Insights on the growth and mobility of debris flows from repeat high resolution lidar
How debris flows erode and deposit material along their paths is difficult to determine in natural settings due to the lack of warning and the rapid pace at which they occur. Post-event field measurements or controlled flume experiments are commonly used to evaluate debris flows between the head and the distalmost deposit. Increasingly available high-resolution lidar data provide another means to evaluate the entrainment and deposition of material during a debris flow.
This study utilizes submeter lidar before and after a debris flow event in Polk County, North Carolina, to evaluate for volumetric growth and decay of 54 rainfall-triggered debris flows during a convective storm on May 18, 2018.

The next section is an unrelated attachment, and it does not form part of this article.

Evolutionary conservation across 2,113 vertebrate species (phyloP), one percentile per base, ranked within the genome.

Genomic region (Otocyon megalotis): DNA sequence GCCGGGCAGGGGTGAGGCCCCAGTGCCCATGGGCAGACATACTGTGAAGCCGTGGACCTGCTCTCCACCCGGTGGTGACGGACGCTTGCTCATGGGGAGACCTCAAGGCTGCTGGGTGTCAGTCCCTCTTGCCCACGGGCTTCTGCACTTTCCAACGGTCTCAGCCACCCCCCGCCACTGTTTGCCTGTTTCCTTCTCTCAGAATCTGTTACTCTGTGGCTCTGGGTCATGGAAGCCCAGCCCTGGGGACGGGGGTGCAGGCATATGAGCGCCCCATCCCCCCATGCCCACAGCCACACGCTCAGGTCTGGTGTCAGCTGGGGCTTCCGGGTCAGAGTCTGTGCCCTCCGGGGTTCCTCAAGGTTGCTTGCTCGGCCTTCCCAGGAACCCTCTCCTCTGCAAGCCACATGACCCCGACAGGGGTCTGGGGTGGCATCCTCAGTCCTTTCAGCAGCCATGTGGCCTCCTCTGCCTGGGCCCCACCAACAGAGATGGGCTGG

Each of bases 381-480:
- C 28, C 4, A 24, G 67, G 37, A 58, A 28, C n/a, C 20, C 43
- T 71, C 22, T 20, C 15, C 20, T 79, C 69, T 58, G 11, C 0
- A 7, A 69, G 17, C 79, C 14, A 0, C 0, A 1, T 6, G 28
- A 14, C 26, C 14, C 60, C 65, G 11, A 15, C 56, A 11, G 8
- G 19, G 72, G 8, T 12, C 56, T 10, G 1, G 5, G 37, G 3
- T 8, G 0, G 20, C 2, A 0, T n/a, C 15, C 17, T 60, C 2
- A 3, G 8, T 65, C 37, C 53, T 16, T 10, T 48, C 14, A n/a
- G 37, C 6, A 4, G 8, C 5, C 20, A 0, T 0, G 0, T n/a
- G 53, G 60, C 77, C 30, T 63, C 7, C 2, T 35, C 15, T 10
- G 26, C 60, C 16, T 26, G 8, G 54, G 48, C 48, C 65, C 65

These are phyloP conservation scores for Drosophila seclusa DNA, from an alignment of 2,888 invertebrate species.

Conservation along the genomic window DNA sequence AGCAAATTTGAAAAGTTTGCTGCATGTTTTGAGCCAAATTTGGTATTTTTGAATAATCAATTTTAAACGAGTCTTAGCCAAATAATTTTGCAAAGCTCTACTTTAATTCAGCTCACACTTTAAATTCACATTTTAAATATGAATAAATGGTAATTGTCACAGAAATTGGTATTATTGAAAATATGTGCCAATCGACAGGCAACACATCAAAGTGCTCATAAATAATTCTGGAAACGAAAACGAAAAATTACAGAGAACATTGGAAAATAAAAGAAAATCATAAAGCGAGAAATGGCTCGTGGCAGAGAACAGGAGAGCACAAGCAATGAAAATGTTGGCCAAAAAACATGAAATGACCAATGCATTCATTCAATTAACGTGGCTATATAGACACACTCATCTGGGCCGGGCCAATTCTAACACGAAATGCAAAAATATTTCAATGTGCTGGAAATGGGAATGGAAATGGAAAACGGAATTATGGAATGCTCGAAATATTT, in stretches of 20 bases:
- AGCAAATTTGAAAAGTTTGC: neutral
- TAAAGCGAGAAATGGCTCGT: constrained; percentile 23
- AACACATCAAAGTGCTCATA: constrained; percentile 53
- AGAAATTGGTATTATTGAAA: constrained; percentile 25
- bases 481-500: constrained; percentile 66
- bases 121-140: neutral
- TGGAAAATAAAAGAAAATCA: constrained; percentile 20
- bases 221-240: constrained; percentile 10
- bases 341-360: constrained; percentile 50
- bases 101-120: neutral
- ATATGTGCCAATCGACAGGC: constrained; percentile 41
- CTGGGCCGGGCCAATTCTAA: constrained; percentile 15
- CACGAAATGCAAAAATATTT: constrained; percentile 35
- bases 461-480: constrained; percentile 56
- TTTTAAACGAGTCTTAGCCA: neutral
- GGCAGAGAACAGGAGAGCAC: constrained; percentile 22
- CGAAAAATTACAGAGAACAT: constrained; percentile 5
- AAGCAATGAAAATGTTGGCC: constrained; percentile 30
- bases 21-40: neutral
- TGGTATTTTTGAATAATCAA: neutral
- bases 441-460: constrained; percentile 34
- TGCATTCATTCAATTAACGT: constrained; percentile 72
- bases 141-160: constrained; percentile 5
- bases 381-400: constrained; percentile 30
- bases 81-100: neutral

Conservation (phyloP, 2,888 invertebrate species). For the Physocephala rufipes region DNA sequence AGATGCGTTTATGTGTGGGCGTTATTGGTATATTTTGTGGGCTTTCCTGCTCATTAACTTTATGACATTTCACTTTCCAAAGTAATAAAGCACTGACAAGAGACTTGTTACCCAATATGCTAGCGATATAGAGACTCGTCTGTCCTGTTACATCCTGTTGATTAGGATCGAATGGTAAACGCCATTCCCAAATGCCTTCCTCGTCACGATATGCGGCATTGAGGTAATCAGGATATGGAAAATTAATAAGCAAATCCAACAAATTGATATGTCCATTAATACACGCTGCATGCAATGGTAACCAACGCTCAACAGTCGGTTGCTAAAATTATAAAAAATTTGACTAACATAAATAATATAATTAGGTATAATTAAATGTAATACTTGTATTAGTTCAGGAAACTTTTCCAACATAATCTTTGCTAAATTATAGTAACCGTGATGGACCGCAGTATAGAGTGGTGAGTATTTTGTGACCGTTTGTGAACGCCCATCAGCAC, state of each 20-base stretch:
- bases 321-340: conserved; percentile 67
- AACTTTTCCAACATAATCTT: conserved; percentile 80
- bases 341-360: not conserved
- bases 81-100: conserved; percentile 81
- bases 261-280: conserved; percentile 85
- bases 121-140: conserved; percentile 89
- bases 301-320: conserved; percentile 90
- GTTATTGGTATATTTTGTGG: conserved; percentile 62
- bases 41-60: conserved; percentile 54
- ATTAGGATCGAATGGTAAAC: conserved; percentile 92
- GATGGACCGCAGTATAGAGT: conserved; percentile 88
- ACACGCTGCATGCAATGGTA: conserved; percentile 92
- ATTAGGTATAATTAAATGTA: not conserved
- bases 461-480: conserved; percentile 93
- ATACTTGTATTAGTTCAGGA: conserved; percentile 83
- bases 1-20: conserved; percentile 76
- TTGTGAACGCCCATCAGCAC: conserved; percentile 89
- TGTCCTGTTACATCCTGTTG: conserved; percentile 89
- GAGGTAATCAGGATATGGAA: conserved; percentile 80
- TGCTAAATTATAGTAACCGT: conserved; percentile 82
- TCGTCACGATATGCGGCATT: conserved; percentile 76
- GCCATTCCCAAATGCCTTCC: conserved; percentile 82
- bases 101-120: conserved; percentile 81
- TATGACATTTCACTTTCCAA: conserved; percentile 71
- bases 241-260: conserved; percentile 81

Debris flow evolution can be characterized by three discrete phases when viewed according to a volume-distance plot: (1) the initiating debris slide, (2) the entrainment phase, and (3) the depositional phase. The rate of debris flow growth is highest during the first phase, nearly linear during the second, and negative during the third phase. When normalized by distance along the flow, the growth rate decays according to a power law E = aXb (r2 ≥ 0.97). This new power law relationship may indicate differences in initiating the landslide process and should be leveraged in future runout modeling studies.